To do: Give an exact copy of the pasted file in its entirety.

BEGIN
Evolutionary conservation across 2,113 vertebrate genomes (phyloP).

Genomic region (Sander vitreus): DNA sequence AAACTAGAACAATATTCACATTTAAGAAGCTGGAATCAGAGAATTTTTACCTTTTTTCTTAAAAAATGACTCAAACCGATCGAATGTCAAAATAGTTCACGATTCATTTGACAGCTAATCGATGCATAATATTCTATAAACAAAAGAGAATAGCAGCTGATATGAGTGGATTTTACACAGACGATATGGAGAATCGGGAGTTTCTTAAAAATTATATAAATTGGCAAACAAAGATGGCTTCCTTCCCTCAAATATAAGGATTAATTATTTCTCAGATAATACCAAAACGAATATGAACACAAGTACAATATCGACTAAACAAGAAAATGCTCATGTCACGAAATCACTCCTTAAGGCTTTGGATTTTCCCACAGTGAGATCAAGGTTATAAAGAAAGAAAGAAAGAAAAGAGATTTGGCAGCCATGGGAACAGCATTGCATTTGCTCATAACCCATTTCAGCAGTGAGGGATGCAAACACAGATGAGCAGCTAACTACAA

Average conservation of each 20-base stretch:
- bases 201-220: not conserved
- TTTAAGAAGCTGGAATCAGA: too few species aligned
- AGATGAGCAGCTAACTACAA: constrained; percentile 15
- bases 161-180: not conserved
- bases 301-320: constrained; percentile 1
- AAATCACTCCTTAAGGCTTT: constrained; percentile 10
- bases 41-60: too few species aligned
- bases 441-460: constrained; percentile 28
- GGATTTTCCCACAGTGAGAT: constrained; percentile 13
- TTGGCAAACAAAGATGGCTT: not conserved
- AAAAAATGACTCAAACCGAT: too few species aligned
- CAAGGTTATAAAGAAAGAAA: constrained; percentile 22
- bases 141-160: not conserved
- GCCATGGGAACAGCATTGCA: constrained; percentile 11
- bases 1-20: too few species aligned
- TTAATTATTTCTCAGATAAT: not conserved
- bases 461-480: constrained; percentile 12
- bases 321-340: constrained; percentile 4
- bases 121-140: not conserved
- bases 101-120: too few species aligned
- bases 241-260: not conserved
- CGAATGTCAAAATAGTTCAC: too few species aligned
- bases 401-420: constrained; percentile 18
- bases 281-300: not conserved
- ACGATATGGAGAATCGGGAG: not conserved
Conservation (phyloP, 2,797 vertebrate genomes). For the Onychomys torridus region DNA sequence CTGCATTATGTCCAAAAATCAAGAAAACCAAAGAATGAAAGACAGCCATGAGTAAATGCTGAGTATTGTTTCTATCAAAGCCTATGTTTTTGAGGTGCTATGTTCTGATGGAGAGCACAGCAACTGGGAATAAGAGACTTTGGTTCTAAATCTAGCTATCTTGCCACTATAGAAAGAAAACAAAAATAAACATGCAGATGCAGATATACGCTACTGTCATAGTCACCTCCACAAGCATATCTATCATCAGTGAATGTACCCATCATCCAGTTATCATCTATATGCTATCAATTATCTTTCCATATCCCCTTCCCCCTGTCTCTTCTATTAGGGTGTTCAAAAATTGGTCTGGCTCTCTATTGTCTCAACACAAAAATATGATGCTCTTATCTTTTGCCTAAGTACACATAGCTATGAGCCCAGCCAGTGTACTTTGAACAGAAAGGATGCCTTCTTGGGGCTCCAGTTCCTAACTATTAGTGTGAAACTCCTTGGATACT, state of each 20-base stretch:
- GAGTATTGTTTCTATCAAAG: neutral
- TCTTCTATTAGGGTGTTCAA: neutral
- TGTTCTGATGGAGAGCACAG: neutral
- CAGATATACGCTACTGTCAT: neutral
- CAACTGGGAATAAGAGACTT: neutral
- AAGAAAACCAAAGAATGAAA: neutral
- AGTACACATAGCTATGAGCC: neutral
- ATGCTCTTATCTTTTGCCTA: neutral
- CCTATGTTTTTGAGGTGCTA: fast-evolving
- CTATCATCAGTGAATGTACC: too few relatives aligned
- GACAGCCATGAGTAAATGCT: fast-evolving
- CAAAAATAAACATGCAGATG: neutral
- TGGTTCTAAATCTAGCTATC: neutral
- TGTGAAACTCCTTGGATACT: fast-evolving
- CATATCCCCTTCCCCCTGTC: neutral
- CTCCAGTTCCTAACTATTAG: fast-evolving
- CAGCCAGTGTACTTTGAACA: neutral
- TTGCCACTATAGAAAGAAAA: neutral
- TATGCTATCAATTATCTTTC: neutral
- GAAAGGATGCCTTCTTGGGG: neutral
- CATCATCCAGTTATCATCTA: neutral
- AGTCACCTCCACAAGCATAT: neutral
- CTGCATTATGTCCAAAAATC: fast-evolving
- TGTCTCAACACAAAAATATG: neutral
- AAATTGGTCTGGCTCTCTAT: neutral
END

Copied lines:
Evolutionary conservation across 2,113 vertebrate genomes (phyloP).

Genomic region (Sander vitreus): DNA sequence AAACTAGAACAATATTCACATTTAAGAAGCTGGAATCAGAGAATTTTTACCTTTTTTCTTAAAAAATGACTCAAACCGATCGAATGTCAAAATAGTTCACGATTCATTTGACAGCTAATCGATGCATAATATTCTATAAACAAAAGAGAATAGCAGCTGATATGAGTGGATTTTACACAGACGATATGGAGAATCGGGAGTTTCTTAAAAATTATATAAATTGGCAAACAAAGATGGCTTCCTTCCCTCAAATATAAGGATTAATTATTTCTCAGATAATACCAAAACGAATATGAACACAAGTACAATATCGACTAAACAAGAAAATGCTCATGTCACGAAATCACTCCTTAAGGCTTTGGATTTTCCCACAGTGAGATCAAGGTTATAAAGAAAGAAAGAAAGAAAAGAGATTTGGCAGCCATGGGAACAGCATTGCATTTGCTCATAACCCATTTCAGCAGTGAGGGATGCAAACACAGATGAGCAGCTAACTACAA

Average conservation of each 20-base stretch:
- bases 201-220: not conserved
- TTTAAGAAGCTGGAATCAGA: too few species aligned
- AGATGAGCAGCTAACTACAA: constrained; percentile 15
- bases 161-180: not conserved
- bases 301-320: constrained; percentile 1
- AAATCACTCCTTAAGGCTTT: constrained; percentile 10
- bases 41-60: too few species aligned
- bases 441-460: constrained; percentile 28
- GGATTTTCCCACAGTGAGAT: constrained; percentile 13
- TTGGCAAACAAAGATGGCTT: not conserved
- AAAAAATGACTCAAACCGAT: too few species aligned
- CAAGGTTATAAAGAAAGAAA: constrained; percentile 22
- bases 141-160: not conserved
- GCCATGGGAACAGCATTGCA: constrained; percentile 11
- bases 1-20: too few species aligned
- TTAATTATTTCTCAGATAAT: not conserved
- bases 461-480: constrained; percentile 12
- bases 321-340: constrained; percentile 4
- bases 121-140: not conserved
- bases 101-120: too few species aligned
- bases 241-260: not conserved
- CGAATGTCAAAATAGTTCAC: too few species aligned
- bases 401-420: constrained; percentile 18
- bases 281-300: not conserved
- ACGATATGGAGAATCGGGAG: not conserved
Conservation (phyloP, 2,797 vertebrate genomes). For the Onychomys torridus region DNA sequence CTGCATTATGTCCAAAAATCAAGAAAACCAAAGAATGAAAGACAGCCATGAGTAAATGCTGAGTATTGTTTCTATCAAAGCCTATGTTTTTGAGGTGCTATGTTCTGATGGAGAGCACAGCAACTGGGAATAAGAGACTTTGGTTCTAAATCTAGCTATCTTGCCACTATAGAAAGAAAACAAAAATAAACATGCAGATGCAGATATACGCTACTGTCATAGTCACCTCCACAAGCATATCTATCATCAGTGAATGTACCCATCATCCAGTTATCATCTATATGCTATCAATTATCTTTCCATATCCCCTTCCCCCTGTCTCTTCTATTAGGGTGTTCAAAAATTGGTCTGGCTCTCTATTGTCTCAACACAAAAATATGATGCTCTTATCTTTTGCCTAAGTACACATAGCTATGAGCCCAGCCAGTGTACTTTGAACAGAAAGGATGCCTTCTTGGGGCTCCAGTTCCTAACTATTAGTGTGAAACTCCTTGGATACT, state of each 20-base stretch:
- GAGTATTGTTTCTATCAAAG: neutral
- TCTTCTATTAGGGTGTTCAA: neutral
- TGTTCTGATGGAGAGCACAG: neutral
- CAGATATACGCTACTGTCAT: neutral
- CAACTGGGAATAAGAGACTT: neutral
- AAGAAAACCAAAGAATGAAA: neutral
- AGTACACATAGCTATGAGCC: neutral
- ATGCTCTTATCTTTTGCCTA: neutral
- CCTATGTTTTTGAGGTGCTA: fast-evolving
- CTATCATCAGTGAATGTACC: too few relatives aligned
- GACAGCCATGAGTAAATGCT: fast-evolving
- CAAAAATAAACATGCAGATG: neutral
- TGGTTCTAAATCTAGCTATC: neutral
- TGTGAAACTCCTTGGATACT: fast-evolving
- CATATCCCCTTCCCCCTGTC: neutral
- CTCCAGTTCCTAACTATTAG: fast-evolving
- CAGCCAGTGTACTTTGAACA: neutral
- TTGCCACTATAGAAAGAAAA: neutral
- TATGCTATCAATTATCTTTC: neutral
- GAAAGGATGCCTTCTTGGGG: neutral
- CATCATCCAGTTATCATCTA: neutral
- AGTCACCTCCACAAGCATAT: neutral
- CTGCATTATGTCCAAAAATC: fast-evolving
- TGTCTCAACACAAAAATATG: neutral
- AAATTGGTCTGGCTCTCTAT: neutral